Twelve of us stood tall and, with right arms raised, repeated the solemn oath of office. I was 22 years old and, after being sworn in, a police officer in the Salt Lake City Police Department. We all congratulated one another, shook hands, hugged, and even shed a few tears.
During my long career in law enforcement, I learned how inspired the Prophet Joseph Smith was when he wrote the twelfth article of faith and how important it is that we live by its principles. Without laws and obedience to those laws, anarchy would reign. We would live in fear instead of freedom. I remember too clearly a day when I felt that kind of fear.
I had been in the police department only a few years when I was promoted to the rank of sergeant. One of my first assignments was to patrol the east side of Salt Lake City. It was a beautiful Sunday, and Liberty Park was crowded with families enjoying the spring weather. Suddenly, my quiet patrol was interrupted by a call for assistance from another officer in the park. As I approached the officer, I could see a large group of people pushing and shoving him around. (This group had been having a “beer party” in the park, even though many signs in the park read, “No Beer or Alcohol Allowed.”) The officer had tried to arrest one of the individuals who was determined to keep drinking despite the law.
The crowd appeared angry and threatening. I could see that the officer was in real trouble and that drastic action would be needed to rescue him. I quickly picked up my microphone and ordered the crowd to disperse.
“This is the police! Please disperse and leave the area immediately!” Upon hearing the announcement, the crowd became even more violent. I called for additional help, but because it was Sunday, few officers were on duty. I was on my own.
In a desperate attempt to rescue the officer, who was now being beaten and having his uniform torn, I opened the trunk of my car and got out the tear gas grenades. I knew that if anything would disperse the crowd this would be it. I selected a canister, pulled the pin, and lobbed it toward the angry crowd.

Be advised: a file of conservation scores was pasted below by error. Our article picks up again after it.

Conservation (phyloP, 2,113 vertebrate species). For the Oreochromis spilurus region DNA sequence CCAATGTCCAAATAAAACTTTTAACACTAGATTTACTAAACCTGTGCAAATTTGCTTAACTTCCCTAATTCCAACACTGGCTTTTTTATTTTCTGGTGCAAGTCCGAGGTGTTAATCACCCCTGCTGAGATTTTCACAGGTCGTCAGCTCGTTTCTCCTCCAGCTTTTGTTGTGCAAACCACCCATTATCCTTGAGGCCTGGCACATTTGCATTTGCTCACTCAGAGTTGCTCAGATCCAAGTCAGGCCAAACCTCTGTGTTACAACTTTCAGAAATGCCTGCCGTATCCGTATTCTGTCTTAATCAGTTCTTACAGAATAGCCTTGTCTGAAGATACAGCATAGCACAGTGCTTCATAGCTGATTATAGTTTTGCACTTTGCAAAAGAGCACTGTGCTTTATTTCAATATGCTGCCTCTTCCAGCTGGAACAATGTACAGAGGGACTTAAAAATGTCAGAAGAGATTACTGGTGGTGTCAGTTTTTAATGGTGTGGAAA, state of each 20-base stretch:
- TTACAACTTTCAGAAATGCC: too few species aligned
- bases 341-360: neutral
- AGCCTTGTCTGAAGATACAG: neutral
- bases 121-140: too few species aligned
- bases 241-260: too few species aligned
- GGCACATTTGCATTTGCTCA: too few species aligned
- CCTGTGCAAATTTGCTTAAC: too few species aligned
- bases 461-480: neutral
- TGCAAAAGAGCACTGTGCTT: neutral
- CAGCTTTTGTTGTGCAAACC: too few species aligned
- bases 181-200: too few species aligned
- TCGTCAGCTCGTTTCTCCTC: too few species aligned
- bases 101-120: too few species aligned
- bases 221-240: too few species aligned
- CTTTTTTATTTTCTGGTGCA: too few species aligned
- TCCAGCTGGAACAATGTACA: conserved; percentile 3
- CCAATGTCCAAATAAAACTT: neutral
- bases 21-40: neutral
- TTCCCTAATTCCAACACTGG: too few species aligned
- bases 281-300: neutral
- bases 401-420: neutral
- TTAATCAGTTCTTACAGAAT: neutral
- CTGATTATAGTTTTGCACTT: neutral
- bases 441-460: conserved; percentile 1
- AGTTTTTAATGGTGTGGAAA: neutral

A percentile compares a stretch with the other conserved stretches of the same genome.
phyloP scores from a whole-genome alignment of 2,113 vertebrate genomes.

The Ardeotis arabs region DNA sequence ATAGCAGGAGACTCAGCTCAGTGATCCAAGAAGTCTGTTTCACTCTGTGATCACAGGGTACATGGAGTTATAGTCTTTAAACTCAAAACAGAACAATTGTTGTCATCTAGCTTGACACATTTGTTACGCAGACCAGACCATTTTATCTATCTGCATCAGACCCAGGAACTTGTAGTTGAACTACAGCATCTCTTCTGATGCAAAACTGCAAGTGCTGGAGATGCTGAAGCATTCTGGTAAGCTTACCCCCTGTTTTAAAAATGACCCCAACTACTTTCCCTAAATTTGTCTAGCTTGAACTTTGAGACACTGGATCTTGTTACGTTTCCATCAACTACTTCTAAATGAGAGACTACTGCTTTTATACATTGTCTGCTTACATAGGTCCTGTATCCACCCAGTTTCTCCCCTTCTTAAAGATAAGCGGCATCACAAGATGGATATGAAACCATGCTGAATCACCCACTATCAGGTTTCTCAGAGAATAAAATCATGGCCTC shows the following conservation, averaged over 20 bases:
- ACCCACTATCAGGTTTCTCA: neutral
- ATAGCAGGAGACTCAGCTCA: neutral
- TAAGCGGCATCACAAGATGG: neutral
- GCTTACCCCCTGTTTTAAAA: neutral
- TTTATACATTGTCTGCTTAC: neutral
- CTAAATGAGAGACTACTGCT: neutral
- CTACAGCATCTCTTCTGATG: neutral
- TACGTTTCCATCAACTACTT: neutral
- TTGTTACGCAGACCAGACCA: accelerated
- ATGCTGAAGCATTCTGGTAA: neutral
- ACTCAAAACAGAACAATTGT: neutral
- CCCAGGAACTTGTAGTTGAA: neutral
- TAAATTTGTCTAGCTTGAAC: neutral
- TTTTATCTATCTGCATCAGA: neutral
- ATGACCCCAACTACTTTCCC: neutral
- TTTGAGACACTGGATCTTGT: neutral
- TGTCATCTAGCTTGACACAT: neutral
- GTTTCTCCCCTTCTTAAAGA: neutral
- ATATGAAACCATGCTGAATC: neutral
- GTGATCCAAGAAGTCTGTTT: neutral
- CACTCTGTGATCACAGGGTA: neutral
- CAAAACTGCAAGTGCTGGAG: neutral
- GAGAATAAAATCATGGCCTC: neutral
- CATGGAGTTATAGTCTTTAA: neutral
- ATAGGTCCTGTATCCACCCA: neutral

Poof! The gas began to fume, and people were running to get out of the way. The tear gas was effective in dispersing the crowd, but it also enraged the beer partiers. Chaos broke out, and within a short time the crowd was throwing bottles and rocks and jumping on police cars. More police arrived, and more people joined the riot. Before the situation was finally brought under control, more than 1,000 people were involved, including almost 100 police officers and several police dogs. Both citizens and officers were the victims of torn clothing and dog bites. For a few hours that day in Liberty Park, anarchy reigned.
Seeing that riot convinced me of the importance of obeying the law and sustaining those who uphold or enforce the laws. Obedience to the laws of the land ensures our safety and freedom in many ways. Laws protect us on the highways; laws help keep us safe in our homes and neighborhoods and preserve our rights and freedoms. Most communities have organizations that encourage residents to protect their neighbors and to report suspicious circumstances. Participating in these programs is an excellent way to demonstrate our willingness to honor, obey, and sustain the law.
Edmund Burke has been quoted as saying, “The only thing necessary for the triumph of evil is for good men to do nothing.” The freedoms we enjoy and the blessings of the gospel have come to us through the sacrifice of good men and women who chose to do something. It is up to us to ensure that these blessings continue to be available through our efforts in honoring and sustaining the law.